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Legal aspects: Privacy / GDPR

The why and wherefore of privacy

Privacy is a fundamental right of every individual and is about respecting everyone's personal privacy. One person experiences privacy differently from another (and that is fine). For organizations (such as Zuyd) it is important that personal data is handled correctly. This is not only a legal obligation, but reflects responsibility, integrity and ethics.

Zuyd attaches great importance to the protection and correct processing of personal data belonging to its students, employees and third parties. Misuse of personal data can cause damage. Think of stigmatization, exclusion, (identity) fraud, spam, phishing, financial fraud and image damage to those involved. But Zuyd can also suffer damage as a result of careless handling of personal data, such as reputational damage, fines, restoration and investigation costs, legal damages and system adaptation costs.

It is therefore important that, before you begin, you carefully consider about how intend to handle personal data. The binding framework for this is (among others) the General Data Protection Regulation (GDPR) and Zuyd's own policy and regulations.

Zuyd's policy on processing personal data (document has yet to be translated into English)

Zuyd regulations for processing personal data (document has yet to be translated into English)

Declaration to be signed by each Zuyd student/lecturer/researcher):


The current digital age requires more protection; digital data traces are increasingly turning us into an open book. For this reason, the General Data Protection Regulation (GDPR) came into force on 25 May 2018. The GDPR replaces the Personal Data Protection Act (Wbp). The same privacy legislation now applies throughout the European Union. The Dutch name is Algemene Verordening Gegevensbescherming (AVG).

No time or don't want to delve into the whole GDPR? Then read the 10 Zuyd privacy principles. These principles reflect the most important elements of the GDPR in 10 sentences.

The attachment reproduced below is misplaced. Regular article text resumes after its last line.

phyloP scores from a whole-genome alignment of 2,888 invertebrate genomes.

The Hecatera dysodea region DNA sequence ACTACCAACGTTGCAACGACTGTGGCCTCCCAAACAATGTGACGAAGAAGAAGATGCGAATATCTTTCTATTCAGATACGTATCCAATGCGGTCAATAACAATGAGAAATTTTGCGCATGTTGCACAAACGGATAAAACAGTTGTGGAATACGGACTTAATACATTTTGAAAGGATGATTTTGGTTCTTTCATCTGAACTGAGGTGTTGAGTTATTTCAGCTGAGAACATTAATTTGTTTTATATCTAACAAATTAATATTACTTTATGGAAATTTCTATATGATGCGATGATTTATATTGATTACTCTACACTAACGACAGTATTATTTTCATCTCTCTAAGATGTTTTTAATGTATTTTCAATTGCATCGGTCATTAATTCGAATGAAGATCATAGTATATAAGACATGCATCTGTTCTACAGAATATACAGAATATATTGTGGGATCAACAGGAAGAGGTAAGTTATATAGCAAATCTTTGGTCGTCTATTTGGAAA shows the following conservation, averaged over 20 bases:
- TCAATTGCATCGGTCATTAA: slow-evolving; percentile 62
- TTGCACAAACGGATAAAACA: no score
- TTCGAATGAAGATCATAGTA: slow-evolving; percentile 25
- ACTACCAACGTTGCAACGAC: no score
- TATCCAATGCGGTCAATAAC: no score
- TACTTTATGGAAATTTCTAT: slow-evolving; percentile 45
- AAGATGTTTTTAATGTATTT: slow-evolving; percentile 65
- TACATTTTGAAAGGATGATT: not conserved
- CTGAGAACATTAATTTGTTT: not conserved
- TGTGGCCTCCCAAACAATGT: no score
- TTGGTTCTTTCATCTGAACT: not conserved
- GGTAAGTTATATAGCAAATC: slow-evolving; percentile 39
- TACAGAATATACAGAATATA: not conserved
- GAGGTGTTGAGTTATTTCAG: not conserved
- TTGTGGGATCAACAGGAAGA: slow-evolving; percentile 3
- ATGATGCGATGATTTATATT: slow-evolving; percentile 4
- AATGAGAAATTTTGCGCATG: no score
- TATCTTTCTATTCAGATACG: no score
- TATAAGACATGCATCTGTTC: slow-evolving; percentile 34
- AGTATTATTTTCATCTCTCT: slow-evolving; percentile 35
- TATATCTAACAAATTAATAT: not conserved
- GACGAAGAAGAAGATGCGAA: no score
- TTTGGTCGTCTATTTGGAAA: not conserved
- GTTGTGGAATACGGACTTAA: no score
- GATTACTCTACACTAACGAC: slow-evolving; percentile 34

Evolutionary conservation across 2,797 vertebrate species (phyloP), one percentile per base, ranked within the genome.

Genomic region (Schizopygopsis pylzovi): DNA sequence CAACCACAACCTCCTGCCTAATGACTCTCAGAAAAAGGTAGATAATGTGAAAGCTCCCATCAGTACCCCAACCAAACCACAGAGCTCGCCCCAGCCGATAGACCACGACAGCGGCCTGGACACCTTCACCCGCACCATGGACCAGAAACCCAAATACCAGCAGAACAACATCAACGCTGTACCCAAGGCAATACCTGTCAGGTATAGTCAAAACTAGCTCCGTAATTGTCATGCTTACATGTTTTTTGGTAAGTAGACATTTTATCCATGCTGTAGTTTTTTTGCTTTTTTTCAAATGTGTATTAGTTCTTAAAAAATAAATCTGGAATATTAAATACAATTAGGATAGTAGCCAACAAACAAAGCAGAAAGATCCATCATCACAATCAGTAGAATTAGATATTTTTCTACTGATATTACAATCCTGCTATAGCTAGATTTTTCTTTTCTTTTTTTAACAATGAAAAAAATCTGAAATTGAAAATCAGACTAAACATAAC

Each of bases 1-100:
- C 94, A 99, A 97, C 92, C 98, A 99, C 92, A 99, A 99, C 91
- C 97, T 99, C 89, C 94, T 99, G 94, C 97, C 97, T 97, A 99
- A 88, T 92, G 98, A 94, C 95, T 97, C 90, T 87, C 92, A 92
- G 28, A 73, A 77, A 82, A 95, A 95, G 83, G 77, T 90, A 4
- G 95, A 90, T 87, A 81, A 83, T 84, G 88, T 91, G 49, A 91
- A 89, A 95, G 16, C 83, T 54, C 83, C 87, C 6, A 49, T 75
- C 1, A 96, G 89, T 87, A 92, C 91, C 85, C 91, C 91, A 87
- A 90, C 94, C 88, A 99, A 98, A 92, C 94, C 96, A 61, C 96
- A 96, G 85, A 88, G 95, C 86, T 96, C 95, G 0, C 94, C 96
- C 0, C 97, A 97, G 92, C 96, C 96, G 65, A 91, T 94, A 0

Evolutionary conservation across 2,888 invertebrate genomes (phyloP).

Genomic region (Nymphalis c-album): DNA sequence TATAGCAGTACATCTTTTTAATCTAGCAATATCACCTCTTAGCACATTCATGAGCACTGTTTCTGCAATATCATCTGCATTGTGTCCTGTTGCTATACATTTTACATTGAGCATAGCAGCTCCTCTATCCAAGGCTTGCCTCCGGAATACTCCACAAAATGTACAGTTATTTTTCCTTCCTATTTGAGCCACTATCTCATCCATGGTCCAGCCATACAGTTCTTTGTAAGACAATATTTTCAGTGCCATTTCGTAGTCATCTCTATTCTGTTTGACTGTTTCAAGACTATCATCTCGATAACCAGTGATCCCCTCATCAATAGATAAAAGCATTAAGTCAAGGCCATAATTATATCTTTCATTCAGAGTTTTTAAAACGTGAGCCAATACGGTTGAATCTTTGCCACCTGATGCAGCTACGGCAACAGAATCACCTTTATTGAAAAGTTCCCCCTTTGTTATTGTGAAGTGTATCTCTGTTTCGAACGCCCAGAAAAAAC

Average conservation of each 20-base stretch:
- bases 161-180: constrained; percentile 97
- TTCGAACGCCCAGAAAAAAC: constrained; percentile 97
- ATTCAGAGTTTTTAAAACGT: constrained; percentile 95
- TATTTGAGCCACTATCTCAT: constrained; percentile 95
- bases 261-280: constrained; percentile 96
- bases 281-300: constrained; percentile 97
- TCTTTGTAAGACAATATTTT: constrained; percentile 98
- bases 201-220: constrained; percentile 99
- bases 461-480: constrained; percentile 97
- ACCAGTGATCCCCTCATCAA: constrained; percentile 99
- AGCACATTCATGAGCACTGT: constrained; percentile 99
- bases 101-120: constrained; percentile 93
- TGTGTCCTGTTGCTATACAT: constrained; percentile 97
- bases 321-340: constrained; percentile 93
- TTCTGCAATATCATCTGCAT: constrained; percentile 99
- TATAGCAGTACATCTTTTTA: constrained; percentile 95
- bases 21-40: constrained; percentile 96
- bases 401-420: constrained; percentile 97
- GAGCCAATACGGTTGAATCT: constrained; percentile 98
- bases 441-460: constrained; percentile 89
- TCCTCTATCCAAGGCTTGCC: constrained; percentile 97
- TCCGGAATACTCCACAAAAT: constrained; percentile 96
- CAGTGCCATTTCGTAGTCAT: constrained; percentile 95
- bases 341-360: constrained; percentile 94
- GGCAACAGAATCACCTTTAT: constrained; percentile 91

Also read the tips on privacy proof working and studying.

The GDPR has important consequences for research. SURF has developed an online module with which you can learn what changes and opportunities the introduction of the GDPR will have for your research.

Learn the basics of the GDPR in 45 minutes.

Data breach? >> report internally!!

A data breach is a breach of personal data security by accessing, destroying, altering or releasing personal data without intent.

If something goes wrong during or after your research, like:

  • loss or theft of laptop, USB stick, external data drive;
  • stolen data;
  • disclosure of data to unauthorized persons;
  • lost data without backup;
  • malware / hacking of your account;
  • wrongly addressed mail or letter containing personal information;

you are obliged to report this (possible) data breach as soon as possible!
Zuyd is legally obliged to report a data breach to the Dutch Data Protection Authority within 72 hours.

Do you think you're dealing with a data breach?
If so, please report this to the Zuyd ICT Service Desk as soon as possible:
Outside office hours:
(Zuyd CSIRT coordinates security incidents within Zuyd)


Re-use of health data for scientific research

Privacy and research

When conducting research, you may have to deal with personal data of participants in the research project, for example by means of a questionnaire or observation. The GDPR applies when directly or indirectly identifiable personal data are processed for scientific research. The GDPR does not apply to anonymous data.

In addition to the GDPR, other (privacy) laws and regulations may apply to your research. For example the Medical Treatment Contracts Act (WGBO), the Medical Research Involving Human Subjects Act (WMO), or the Netherlands Code of Conduct for Research Integrity.

Secure sending of (privacy-sensitive) research data

Do you want to send the research data? You can do this securely via SURF file sender (also suitable for larger files).

The use of facilities such as Dropbox, WeTransfer, hotmail/gmail addresses, etc., is strongly discouraged. These services are not always open and clear about the documents they collect/send and how they deal with them. In the context of the GDPR, you need to know that your documents are secure.

Use of online questionnaires

Use questionnaires that are AVG proof, such as Enalyzer or Questback.
Use of SurveyMonkey is not recommended, this tool is not AVG compliant.

Video calling

If it is not possible to record interviews live, you can use video calling, provided that the program used is AVG proof and complies with the ISO-27001 standard. Programs meeting the standards are: